Only 1.5 percent of all rape cases in England and Wales resulted in a charge or summons—a figure that breaks down to just one in 65.
The Guardian reports that rape prosecutions have seen an alarming drop off in recent years:
The drop is particularly dramatic at a time when victims are reporting more attacks. Four years ago one in seven or 14% of cases led to a suspect being charged or summonsed – a total of 4,908 in 2015-16. Last year fewer than one in 65 reports of rape (1.5%) resulted in a charge or a summons, for a total of only 886 in 2018-19.
The 61 percent increase in reports of rape between 2015 and 2019 can possibly be attributed to #MeToo, which has prompted more women to go to police following a sexual assault. As for why more reports would mean fewer charges, a separate Guardian article says there are a number of factors contributing to the decline:
More cases are not assigned an outcome or are stalling because of evidential difficulties, such as when a suspect has not been identified or a victim no longer wishes to continue with an investigation.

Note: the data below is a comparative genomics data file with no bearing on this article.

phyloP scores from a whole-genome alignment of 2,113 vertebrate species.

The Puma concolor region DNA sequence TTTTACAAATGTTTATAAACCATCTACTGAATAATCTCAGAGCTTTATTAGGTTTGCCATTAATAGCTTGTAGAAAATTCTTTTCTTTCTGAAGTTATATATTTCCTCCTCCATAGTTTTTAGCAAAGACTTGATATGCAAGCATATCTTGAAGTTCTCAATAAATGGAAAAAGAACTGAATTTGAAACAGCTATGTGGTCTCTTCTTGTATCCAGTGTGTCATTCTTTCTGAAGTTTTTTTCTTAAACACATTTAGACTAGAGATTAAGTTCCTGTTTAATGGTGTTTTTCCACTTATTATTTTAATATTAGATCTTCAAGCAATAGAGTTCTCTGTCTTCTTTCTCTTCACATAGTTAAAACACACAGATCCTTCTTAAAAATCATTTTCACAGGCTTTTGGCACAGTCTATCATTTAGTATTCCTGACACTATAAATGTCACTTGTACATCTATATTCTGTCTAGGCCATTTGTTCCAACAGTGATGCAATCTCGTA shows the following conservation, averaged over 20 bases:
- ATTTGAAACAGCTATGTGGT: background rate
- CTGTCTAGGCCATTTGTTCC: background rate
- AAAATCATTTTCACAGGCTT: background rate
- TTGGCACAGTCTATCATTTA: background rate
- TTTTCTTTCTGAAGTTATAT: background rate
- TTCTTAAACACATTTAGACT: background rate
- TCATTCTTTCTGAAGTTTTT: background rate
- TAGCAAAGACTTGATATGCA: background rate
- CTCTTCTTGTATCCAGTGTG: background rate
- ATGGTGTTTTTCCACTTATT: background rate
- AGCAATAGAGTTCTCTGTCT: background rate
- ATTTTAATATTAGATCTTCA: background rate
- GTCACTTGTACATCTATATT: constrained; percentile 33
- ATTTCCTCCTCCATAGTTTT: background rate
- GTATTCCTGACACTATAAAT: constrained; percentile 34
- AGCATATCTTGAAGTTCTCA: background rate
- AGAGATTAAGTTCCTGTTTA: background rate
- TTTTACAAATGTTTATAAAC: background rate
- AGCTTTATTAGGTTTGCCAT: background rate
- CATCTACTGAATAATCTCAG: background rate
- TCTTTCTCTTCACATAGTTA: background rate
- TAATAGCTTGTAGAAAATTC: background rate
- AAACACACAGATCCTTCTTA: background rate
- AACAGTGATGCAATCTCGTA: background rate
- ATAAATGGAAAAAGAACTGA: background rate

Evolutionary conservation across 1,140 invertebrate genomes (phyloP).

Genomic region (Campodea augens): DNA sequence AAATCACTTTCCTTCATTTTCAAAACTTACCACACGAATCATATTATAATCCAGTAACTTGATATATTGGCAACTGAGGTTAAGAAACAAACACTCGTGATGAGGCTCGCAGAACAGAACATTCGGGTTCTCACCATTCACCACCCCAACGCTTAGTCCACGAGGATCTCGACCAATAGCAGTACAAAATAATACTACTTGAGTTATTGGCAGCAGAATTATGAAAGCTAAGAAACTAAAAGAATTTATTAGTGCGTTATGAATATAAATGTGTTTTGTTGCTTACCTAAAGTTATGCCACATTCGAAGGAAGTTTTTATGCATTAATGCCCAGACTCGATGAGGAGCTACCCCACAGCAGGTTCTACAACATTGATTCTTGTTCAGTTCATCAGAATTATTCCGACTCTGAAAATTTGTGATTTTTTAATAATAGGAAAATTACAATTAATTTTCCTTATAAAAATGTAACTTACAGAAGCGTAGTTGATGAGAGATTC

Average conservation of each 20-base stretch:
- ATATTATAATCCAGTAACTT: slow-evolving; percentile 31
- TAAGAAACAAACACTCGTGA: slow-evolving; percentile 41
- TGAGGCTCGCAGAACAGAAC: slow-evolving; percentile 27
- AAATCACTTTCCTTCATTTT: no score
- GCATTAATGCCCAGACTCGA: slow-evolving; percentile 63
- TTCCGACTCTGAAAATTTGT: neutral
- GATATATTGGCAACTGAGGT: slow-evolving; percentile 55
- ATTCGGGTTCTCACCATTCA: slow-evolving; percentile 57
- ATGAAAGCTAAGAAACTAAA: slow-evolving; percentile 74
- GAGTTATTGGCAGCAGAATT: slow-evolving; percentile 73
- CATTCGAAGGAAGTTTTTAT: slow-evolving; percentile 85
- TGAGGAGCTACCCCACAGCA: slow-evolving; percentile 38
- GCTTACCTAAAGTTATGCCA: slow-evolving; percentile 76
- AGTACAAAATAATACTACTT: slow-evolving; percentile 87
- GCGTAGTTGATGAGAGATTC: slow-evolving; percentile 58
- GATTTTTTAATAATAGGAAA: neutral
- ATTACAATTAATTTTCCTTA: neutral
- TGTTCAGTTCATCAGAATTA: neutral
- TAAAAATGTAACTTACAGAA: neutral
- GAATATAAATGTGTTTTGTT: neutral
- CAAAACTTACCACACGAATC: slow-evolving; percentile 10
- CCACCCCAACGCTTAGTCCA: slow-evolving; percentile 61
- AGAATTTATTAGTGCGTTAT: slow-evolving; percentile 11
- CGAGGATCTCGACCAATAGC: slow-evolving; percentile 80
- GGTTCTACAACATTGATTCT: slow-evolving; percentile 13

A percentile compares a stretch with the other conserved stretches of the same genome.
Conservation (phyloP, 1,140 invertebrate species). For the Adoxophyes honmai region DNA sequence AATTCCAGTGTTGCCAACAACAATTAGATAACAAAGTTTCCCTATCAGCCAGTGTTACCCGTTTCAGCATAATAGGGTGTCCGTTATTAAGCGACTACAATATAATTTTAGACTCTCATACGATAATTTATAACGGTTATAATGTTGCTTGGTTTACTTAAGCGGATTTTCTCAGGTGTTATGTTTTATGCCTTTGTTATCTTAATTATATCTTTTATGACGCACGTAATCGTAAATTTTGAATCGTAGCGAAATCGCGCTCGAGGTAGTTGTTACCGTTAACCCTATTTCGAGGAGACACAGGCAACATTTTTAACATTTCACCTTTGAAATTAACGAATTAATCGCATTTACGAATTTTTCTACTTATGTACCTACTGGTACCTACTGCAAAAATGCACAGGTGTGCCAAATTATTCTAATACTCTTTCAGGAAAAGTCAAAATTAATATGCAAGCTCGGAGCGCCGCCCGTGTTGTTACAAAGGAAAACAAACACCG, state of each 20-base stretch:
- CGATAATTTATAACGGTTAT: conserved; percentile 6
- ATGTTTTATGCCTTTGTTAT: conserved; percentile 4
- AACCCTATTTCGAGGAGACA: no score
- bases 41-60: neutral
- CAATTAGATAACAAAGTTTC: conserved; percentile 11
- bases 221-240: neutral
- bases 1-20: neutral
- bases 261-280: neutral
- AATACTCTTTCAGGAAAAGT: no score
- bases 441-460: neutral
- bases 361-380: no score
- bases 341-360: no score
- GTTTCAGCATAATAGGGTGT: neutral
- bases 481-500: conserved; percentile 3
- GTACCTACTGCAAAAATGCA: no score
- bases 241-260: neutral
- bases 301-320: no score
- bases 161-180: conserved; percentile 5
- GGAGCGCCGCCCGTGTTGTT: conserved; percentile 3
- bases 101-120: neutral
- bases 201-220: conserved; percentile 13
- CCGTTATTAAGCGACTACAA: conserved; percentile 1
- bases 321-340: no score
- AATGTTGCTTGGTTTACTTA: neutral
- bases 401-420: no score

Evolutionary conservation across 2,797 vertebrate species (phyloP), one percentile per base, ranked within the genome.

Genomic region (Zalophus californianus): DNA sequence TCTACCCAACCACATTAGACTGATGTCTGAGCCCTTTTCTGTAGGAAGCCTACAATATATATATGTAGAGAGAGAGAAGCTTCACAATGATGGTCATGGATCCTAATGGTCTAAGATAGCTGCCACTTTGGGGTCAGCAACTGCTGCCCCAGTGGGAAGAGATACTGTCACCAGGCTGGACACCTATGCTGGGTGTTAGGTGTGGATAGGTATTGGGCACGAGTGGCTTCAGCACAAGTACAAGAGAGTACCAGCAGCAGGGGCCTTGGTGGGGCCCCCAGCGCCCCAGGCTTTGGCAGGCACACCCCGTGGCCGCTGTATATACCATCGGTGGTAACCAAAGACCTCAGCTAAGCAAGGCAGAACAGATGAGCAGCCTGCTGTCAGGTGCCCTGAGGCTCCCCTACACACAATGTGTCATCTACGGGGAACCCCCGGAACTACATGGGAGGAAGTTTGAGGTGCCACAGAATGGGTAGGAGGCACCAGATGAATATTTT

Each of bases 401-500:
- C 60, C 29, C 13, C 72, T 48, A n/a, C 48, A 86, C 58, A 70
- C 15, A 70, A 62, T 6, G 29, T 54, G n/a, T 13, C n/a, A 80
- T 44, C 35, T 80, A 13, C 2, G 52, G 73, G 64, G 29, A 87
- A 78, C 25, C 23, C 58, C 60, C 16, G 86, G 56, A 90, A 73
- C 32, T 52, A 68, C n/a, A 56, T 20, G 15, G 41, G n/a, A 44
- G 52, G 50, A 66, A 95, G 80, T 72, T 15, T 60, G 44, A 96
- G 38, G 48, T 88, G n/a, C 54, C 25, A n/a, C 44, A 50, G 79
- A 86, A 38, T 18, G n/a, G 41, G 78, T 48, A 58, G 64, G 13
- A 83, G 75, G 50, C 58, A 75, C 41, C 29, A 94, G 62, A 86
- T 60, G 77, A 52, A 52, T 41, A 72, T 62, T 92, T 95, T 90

The cases are also complex to investigate and an increasing amount of digital evidence is being requested from complainants. Last year, more than half of all rape cases took more than 100 days to assign an outcome.
Ironically, accompanying the rise in reports is an increase in the amount of time victims have to wait, with the Ministry of Justice determining that up to seven months can elapse between a defendant entering a not guilty plea and a trial:
The justice minister Paul Maynard said in his written reply: “The overall median waiting time in crown courts for defendants in sexual offence cases tends to be higher than that for other offences due to a lower guilty plea rate for these cases.
In the U.S., only about 5.7 percent of reported rapes end in arrest; just 0.7 percent result in a felony conviction.